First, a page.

I feel the blood drain from my face and look for something to say—whatever inane reply ripples up from my subconscious. He stops me with an apologetic look.
"Forgive me. I forget how sensitive young women can be about their clothing." He cocks his head to the side. "They won't do, though. Not at all. Maria, I think she wears a size six. Go fetch a new pair of sneakers for her."
“Anything further, sir?” she purrs, eyeing him as intensely as I am. She looks different when she sets her eyes on him, her normally sharp expression melting. From stern-faced career woman to smoky, seductive, blonde femme fatale.
“Thank you, that will be all,” he says with a smile.
"Take them off," he says, turning back to me.
I glance down, and surrender four inches of height as I step out of my heels. I crouch and scoop them up.
Aiden takes my shoes, his hand brushing against mine. He takes two steps and throws them in a wastebasket.
"High heels are against the dress code here."
I have to almost crane up to look at him.
“Those were expensive.”
"You'd know such things if you read up on my company."
A prickle of alarm tickles through my body. This almost feels like a real job interview. He has a way of making this farce seem like it counts.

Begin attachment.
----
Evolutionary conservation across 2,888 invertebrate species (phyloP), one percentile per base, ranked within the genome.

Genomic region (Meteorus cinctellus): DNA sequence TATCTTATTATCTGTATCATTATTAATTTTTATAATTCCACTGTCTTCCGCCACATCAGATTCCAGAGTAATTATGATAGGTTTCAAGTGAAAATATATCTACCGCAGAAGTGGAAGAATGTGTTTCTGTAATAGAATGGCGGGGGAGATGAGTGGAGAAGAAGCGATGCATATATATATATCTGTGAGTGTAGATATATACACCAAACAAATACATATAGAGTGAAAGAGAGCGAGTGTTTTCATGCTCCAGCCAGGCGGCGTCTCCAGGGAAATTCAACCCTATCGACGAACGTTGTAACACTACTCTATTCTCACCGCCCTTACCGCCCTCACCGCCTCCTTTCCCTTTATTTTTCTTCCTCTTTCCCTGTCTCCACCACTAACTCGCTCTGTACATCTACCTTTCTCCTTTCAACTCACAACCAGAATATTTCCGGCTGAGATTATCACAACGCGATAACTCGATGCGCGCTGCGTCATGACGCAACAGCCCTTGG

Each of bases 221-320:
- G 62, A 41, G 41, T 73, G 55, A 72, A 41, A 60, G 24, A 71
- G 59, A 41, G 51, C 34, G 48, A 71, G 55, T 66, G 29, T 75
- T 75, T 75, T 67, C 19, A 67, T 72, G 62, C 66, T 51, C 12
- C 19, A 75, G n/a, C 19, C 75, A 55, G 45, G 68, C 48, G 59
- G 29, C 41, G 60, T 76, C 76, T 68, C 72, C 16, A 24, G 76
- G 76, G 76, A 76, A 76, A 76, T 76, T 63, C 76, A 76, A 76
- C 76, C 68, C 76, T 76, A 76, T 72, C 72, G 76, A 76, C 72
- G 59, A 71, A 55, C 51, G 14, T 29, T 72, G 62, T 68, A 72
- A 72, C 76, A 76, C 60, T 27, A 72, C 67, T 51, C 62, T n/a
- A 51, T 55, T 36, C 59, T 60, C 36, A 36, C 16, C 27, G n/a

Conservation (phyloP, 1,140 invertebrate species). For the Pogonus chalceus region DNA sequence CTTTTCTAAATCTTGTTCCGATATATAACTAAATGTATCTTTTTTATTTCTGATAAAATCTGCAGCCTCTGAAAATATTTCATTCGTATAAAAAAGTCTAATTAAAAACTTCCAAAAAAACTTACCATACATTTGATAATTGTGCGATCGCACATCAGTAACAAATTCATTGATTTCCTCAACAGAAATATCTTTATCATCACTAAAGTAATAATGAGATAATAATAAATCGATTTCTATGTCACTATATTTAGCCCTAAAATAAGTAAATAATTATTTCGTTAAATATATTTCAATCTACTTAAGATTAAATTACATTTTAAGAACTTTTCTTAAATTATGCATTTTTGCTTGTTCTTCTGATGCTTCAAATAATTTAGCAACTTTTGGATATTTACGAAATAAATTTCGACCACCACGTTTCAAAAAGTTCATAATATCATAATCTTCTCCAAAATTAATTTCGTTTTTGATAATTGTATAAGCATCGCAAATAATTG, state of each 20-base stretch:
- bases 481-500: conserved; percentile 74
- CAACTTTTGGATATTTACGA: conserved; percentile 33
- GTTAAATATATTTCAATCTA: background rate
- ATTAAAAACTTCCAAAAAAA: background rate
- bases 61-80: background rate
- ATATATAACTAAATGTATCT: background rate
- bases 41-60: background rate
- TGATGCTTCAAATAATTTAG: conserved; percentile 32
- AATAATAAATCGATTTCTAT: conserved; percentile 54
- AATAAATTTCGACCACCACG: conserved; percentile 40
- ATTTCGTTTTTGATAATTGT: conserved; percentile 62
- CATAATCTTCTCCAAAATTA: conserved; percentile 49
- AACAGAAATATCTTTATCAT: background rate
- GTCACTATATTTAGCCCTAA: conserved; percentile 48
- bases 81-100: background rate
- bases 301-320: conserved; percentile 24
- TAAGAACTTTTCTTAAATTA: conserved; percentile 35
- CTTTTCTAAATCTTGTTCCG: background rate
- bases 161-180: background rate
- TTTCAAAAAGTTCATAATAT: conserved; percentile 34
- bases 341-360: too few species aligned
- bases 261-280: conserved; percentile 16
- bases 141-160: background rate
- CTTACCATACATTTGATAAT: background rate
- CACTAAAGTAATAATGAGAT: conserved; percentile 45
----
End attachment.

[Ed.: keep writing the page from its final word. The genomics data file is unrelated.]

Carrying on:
"I'm sorry. I haven't slept since I found out you were interviewing me. Yesterday, to be exact."
He nods. "Short vacation, then."
"Vacation isn't a word in my vocabulary."
He laughs. "That's a wonderful magic trick."
"You talk, and your father's voice comes out."
I frown, stung.
That’s the last image I wanted in my head. His words conjure a vision of my father, mummy-like, slipping into my skin. I shudder.
Aiden cocks his head to the side. “Did I offend you?”
“No, I’m fine.”
He nods with a smile. "We're delaying the tour. Come on, let's look around."
He turns, expecting me to follow. I take long strides to catch up and walk beside him, feeling awkward as my stockings slip and slide with the carpet on every step. I half wonder if he made up the shoe thing to take me off guard.